bobbin winders for those of you who did not receive one
I usually have on hand some of the antique cast iron with
your sock machine.

There are two types of winders.  One type has spindles
that are approximately 3/8 inch diameter at the tip.  The
other type was manufactured for the Gearhart machines,
and has spindles that are approximately 3/16 inch diameter
at the tip.  The old belts have been replaced with new
rubber ones.

I am also offering new rubber drive bands.  See below for
description and price.

Please ask any questions you may have or order through
the 'Contact Me' page.

Scroll down the page for instructions on winding a bobbin
for good feeding to the sock machine.  

Contact me for availability.
Antique Cast Iron Bobbin Winders
$35.00 each + Shipping.

Shipping within the continntal US will be USPS Priority, and will be calculated
according to your location (domestic or foreign).   There are no
shipping/handling fees.            
The two photos below are of a typical antique
winder that came with many of the old machines.
The photos below are of a Gearhart winder.  Note
the smaller spindle.
Example of a properly wound wooden bobbin.
the end of the yarn to the bobbin, near the base.  Mount the winder in any way it is comfortable and
convenient for you to wind the yarn.  I like mine on the right side with the spindle facing left.  That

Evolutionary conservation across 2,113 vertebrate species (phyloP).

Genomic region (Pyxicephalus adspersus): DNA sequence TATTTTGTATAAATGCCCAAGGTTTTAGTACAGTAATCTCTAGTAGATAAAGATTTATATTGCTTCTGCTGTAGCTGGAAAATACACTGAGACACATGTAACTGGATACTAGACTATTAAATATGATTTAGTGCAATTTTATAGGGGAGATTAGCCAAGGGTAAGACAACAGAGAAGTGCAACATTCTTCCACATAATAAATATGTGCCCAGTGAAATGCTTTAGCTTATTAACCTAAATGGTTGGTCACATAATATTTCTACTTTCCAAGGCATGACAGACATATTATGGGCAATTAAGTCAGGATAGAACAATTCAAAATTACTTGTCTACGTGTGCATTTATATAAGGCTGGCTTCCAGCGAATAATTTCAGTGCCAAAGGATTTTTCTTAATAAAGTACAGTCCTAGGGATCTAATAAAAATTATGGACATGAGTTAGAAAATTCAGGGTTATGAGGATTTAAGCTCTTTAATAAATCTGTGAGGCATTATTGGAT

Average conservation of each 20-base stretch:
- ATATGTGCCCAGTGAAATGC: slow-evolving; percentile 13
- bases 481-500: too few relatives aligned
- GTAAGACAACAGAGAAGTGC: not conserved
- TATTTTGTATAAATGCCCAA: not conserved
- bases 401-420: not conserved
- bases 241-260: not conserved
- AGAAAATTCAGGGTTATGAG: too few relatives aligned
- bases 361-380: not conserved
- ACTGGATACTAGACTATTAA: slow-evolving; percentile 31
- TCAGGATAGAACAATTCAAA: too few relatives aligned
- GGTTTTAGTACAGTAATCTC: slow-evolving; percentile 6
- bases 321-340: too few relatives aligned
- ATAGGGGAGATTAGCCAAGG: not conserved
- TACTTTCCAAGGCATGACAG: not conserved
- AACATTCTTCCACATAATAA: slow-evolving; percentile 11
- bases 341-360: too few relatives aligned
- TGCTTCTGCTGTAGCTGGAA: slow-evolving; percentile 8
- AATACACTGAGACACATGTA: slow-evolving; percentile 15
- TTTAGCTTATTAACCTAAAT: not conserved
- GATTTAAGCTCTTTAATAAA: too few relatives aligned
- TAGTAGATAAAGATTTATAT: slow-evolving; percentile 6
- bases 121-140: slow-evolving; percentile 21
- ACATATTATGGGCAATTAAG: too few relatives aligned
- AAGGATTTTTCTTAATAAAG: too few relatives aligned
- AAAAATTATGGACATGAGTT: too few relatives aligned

way I can sit right in front of it, holding the yarn with my left hand and cranking with my right.  If your
winding, keeping a bit of tension on the yarn.  Two important things:  (1) keep winding most of the
yarn toward the base of the bobbin*; and (2) make sure you have at least 2 inches of bobbin
showing above the top of your wound yarn**.  Once you have your "a ha!" about it, it's really easy
and not as complicated as it might sound.  If you have access to any sock machine people in your
area, ask them to show you how to do it (if they use their winders).

*You should wind up with a conical shape in your wound yarn.  You want to avoid a bulge in the
middle.  This makes the yarn hang up when knitting, and can cause dropped stitches.  Wind a
good bit at the bottom, and go up and back several times, then wind a good bit at the bottom, etc.

**If you let your yarn wind too far up, it could come off at the top and become a real mess.  You
would probably have to cut your yarn and wind the yarn from your bobbin into a ball and start all
over.  You also want to make sure that when your yarn is winding toward the top limit (you might
want to mark it on one of your bobbins until you get used to it), you don't allow your tension to relax
Rubber Drive Bands for Winders - Current Price (as of 08/2008)

$5.00 each ($4.00 + $1.00 USPS First Class Shipping within the continental US).